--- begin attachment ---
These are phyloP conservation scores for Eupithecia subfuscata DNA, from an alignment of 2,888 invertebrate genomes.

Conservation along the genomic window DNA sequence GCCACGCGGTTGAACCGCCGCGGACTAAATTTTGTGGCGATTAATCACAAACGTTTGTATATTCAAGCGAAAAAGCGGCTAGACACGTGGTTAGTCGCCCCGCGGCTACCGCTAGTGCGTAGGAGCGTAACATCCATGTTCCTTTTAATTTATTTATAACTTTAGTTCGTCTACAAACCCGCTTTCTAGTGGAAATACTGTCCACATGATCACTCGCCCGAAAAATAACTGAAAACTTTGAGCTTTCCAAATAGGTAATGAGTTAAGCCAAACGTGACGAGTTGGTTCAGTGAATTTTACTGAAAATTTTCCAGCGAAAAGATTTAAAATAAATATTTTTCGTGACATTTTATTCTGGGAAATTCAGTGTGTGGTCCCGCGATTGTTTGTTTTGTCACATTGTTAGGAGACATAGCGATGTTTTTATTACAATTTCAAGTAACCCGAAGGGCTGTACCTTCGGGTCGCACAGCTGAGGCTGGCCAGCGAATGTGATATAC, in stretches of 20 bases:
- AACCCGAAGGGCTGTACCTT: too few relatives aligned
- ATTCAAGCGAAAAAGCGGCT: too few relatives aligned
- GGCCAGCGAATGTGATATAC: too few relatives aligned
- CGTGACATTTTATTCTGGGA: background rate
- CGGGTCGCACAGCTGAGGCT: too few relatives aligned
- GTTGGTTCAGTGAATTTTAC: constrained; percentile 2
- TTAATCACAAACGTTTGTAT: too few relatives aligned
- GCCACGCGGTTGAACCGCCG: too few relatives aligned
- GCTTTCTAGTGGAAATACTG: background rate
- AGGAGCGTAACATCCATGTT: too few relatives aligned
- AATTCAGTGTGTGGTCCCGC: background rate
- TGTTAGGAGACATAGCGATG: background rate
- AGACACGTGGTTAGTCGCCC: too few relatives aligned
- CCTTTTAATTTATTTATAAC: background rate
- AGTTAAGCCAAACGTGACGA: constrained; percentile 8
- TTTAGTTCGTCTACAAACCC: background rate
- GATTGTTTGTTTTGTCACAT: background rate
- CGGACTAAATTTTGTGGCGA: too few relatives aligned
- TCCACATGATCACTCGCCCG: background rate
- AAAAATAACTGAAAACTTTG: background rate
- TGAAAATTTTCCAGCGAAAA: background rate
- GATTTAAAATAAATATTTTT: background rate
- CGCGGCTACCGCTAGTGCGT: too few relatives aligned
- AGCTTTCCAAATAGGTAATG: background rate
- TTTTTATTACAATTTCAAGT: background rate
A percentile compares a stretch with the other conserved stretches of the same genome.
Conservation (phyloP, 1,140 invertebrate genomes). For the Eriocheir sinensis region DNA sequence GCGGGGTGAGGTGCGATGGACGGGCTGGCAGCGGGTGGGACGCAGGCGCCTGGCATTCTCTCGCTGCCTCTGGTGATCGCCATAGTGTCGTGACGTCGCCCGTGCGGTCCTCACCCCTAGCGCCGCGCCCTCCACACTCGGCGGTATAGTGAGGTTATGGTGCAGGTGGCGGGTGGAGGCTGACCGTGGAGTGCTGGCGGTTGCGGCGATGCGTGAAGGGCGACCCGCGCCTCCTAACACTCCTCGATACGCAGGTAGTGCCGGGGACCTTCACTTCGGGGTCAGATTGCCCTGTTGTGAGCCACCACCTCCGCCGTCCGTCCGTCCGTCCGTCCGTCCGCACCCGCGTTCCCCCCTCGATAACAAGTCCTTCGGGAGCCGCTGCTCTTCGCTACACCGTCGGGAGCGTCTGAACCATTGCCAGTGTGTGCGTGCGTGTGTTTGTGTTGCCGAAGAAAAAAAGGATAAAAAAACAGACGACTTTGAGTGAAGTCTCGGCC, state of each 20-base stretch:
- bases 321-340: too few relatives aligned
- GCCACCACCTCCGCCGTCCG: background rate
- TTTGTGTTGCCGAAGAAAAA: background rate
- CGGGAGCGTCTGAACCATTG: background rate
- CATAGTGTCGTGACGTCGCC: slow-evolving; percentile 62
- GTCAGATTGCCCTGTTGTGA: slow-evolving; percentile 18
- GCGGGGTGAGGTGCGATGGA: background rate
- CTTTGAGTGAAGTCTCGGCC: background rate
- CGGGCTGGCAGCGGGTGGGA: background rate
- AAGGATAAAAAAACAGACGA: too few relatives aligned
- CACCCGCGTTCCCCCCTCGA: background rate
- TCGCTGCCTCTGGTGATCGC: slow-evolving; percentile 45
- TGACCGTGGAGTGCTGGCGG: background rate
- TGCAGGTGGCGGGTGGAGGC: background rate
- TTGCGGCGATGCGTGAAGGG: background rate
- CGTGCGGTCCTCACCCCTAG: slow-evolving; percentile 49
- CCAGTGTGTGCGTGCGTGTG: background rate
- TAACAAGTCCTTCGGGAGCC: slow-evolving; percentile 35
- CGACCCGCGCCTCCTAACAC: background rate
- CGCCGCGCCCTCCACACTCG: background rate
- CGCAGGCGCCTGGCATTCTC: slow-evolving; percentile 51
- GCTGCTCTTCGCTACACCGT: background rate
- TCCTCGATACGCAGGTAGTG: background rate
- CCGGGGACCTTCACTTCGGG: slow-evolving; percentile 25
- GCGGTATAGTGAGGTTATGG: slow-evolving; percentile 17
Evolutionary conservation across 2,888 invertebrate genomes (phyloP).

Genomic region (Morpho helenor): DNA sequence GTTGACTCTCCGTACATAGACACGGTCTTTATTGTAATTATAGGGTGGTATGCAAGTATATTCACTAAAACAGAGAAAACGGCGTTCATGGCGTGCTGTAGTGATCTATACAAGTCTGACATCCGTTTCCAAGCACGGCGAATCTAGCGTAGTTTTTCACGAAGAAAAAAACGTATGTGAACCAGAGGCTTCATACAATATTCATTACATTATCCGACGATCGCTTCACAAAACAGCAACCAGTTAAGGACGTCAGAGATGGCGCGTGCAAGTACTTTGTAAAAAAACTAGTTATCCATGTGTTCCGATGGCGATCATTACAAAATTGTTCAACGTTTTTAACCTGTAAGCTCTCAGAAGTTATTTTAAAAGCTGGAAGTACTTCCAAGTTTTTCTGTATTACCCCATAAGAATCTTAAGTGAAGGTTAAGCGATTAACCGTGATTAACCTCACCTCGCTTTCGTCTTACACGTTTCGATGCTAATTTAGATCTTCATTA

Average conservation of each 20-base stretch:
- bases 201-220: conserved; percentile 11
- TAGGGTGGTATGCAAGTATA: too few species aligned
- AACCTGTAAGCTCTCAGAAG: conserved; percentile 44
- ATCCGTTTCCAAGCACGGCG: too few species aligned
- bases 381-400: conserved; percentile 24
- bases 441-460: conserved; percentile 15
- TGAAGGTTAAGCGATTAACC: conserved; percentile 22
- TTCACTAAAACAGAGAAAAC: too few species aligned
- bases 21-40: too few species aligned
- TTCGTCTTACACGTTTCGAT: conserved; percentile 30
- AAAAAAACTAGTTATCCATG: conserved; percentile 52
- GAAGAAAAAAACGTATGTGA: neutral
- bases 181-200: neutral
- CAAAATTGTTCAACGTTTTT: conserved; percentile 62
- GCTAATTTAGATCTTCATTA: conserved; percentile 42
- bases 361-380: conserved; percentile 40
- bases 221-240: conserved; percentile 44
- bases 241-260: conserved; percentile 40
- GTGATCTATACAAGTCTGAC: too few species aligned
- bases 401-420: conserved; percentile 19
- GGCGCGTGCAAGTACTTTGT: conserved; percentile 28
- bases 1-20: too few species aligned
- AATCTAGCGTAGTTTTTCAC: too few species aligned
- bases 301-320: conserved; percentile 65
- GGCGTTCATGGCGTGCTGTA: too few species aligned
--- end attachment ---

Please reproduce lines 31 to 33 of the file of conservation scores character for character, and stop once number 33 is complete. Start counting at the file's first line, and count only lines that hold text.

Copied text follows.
- GCCACCACCTCCGCCGTCCG: background rate
- TTTGTGTTGCCGAAGAAAAA: background rate
- CGGGAGCGTCTGAACCATTG: background rate